UN moves towards end of anti-piracy operations off Somalia

Somalia finally won. The country had called for an end to the anti-piracy operations carried out off its coasts. The UN Security Council acceded to his request, Friday, December 3, by extending by only three months, against annual renewals until then, the authorization given to warships to fight piracy off the coast of France. Somalia.

A resolution drafted by the United States to this effect, which seems to presage an end in 2022 of the international military engagement off the coast of Somalia, was unanimously approved by the 15 members of the Council.

France deplored “Too short a delay” which will not allow the European operation Atalanta to function properly and could lead to a “Risk of a safe vacuum”. With this authorization from the United Nations, “No attack has been deplored for four years”, recalled after the vote Sheraz Gasri, of the French diplomatic mission to the UN. His position was supported by Estonia and Ireland who also regretted a too short extension.

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For Somalia, the absence of attacks justifies on the contrary the fact of putting an end to this UN authorization. The three-month period must “Allow a transition towards a framework of bilateral maritime cooperation in Somali national waters”, said the country’s deputy ambassador to the UN, Abukar Dahir Osman.

While his country is in the electoral campaign, he spoke of the need for him to regain his sovereignty while welcoming “A successful operation which led to the eradication of piracy”. During negotiations, diplomats said, the Security Council encountered firm opposition from Somalia for an identical renewal of the authorization for one year.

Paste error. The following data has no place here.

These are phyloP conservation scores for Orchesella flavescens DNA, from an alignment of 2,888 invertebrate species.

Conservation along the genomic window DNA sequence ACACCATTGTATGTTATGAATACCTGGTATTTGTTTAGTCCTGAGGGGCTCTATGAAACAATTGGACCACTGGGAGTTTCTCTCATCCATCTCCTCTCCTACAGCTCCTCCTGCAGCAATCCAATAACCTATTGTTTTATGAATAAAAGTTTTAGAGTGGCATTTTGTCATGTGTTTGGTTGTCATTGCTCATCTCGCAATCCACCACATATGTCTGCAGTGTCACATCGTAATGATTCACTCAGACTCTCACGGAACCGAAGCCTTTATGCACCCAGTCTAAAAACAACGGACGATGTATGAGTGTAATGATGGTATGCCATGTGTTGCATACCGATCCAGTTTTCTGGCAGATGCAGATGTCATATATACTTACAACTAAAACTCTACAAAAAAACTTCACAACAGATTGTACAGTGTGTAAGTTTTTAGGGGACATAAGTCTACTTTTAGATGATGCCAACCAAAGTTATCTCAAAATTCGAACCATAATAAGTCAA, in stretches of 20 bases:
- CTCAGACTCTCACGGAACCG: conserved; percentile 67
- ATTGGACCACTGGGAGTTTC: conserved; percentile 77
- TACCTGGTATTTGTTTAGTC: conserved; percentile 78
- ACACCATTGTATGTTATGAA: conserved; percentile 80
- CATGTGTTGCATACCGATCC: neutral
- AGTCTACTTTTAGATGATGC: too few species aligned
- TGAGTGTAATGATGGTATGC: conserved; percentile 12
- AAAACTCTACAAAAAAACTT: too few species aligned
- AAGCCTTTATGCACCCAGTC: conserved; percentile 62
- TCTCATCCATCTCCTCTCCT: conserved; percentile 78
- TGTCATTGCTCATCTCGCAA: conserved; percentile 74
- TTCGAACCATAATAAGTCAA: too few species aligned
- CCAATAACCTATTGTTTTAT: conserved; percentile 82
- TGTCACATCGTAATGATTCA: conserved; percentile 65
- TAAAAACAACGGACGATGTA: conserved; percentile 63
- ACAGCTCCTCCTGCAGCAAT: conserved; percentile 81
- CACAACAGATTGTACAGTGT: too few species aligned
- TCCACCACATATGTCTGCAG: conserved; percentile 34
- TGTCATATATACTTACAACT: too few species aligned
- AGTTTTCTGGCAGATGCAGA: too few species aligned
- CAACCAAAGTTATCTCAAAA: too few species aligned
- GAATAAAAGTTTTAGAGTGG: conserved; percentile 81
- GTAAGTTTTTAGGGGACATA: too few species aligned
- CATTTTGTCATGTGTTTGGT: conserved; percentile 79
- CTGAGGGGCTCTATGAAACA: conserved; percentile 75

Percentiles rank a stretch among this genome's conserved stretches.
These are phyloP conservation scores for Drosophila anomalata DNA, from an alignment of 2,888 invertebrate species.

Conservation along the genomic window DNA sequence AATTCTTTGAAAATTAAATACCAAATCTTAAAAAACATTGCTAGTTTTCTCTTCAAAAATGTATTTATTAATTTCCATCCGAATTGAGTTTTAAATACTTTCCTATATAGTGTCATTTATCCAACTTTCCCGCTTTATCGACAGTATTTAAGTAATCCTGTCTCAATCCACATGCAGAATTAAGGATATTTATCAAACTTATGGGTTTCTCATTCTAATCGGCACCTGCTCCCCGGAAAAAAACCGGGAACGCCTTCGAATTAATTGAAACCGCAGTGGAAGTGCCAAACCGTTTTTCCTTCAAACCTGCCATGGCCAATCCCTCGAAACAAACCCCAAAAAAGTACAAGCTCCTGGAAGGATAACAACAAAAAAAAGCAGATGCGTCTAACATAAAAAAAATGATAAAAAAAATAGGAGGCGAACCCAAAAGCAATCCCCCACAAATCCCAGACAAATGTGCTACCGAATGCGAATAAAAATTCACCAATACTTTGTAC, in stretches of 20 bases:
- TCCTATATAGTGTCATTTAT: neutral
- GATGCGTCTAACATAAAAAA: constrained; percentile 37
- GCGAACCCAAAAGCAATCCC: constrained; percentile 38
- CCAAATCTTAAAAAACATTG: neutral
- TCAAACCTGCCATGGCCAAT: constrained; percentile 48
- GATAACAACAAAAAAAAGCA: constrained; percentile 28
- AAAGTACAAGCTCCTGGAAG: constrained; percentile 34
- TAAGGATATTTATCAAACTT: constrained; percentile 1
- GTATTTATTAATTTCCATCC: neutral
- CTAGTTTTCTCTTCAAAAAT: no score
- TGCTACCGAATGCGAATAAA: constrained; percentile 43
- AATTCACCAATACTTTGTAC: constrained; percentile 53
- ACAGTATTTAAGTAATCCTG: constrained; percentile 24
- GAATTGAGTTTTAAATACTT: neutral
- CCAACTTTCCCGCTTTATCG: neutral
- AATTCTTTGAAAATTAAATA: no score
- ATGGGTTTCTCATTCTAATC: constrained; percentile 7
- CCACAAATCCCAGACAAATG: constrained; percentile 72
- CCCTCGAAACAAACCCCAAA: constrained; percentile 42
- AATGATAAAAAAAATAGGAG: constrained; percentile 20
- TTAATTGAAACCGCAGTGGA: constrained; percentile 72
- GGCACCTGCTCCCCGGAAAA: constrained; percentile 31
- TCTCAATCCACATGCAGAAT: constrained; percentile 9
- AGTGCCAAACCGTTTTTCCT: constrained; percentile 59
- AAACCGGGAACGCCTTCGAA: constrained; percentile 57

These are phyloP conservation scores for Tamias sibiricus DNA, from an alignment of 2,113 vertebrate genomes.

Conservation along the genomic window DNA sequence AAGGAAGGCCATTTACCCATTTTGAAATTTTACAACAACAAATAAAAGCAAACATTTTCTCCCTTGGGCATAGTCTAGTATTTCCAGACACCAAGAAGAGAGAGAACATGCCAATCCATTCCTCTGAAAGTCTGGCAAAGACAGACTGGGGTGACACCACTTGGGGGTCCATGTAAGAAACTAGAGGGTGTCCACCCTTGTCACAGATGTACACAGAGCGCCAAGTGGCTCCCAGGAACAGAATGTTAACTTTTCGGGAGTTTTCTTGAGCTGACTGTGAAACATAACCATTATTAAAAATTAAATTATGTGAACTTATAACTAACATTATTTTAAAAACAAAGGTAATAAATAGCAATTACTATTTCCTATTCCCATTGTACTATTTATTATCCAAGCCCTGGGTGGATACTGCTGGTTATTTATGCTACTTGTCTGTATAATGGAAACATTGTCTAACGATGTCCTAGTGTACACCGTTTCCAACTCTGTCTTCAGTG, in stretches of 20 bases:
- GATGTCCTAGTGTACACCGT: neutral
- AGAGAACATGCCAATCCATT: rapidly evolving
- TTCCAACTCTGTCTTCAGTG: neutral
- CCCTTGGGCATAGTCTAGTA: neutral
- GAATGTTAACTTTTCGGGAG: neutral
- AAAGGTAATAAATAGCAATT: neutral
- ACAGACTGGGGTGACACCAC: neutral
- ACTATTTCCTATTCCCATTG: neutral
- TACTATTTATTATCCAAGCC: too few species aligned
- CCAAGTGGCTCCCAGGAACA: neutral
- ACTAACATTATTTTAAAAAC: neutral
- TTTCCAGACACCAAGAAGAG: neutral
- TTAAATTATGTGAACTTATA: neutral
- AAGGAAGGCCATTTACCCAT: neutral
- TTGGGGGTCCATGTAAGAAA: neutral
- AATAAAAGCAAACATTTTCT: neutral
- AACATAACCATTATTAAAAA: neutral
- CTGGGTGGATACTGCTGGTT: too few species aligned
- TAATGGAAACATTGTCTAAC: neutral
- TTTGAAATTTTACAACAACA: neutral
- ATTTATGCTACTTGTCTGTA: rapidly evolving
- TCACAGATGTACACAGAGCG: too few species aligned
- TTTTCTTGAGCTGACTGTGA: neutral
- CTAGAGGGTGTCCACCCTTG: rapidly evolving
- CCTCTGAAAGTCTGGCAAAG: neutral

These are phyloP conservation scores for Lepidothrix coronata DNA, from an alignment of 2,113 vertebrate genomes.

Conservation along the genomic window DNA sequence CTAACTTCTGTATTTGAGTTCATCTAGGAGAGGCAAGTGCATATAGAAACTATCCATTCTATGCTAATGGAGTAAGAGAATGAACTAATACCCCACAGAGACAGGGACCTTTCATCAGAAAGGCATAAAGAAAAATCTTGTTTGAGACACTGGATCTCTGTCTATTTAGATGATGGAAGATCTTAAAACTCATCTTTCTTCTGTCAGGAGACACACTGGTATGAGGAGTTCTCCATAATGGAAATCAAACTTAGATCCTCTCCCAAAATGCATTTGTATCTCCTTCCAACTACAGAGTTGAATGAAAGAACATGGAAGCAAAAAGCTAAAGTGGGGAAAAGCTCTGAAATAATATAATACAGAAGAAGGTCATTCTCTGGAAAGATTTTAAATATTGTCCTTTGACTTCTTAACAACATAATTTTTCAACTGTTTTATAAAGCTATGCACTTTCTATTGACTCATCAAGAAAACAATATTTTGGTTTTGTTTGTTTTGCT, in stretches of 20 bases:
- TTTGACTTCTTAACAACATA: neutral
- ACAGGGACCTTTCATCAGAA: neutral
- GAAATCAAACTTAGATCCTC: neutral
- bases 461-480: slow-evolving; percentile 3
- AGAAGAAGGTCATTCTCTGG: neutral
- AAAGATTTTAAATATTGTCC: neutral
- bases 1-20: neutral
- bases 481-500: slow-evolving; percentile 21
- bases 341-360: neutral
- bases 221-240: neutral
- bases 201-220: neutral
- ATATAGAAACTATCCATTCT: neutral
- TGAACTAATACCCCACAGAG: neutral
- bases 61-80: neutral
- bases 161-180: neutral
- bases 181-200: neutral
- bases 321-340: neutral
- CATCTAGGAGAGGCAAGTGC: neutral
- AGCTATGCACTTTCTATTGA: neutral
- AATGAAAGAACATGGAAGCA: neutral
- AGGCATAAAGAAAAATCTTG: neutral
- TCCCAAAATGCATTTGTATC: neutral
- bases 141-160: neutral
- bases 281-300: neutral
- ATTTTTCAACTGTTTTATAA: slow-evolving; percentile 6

The fight against piracy at sea off Somalia is notably carried out by the United States and the European naval air operation Atalanta, which mobilizes maritime surveillance ships and planes. The latter operation, created in 2008, had been extended by the European Council until December 2022 under cover of the Security Council mandate.

Still on Somalia, the Council will also have to decide before the end of the year on the mandate of Amisom, the African Union peace operation which expires on December 31.

Discussions are underway on a reconfiguration of this mission. Somalia and the African Union do not have the same approach on one side, and the West is not on the same line as the Africans either, portending difficulties to come to finding a consensus, according to diplomats.

According to one of them, the mandate of Amisom, subject to a vote by the Security Council scheduled for December 21, could be extended for only a few months in order to give time to the search for a OK.

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The World with AFP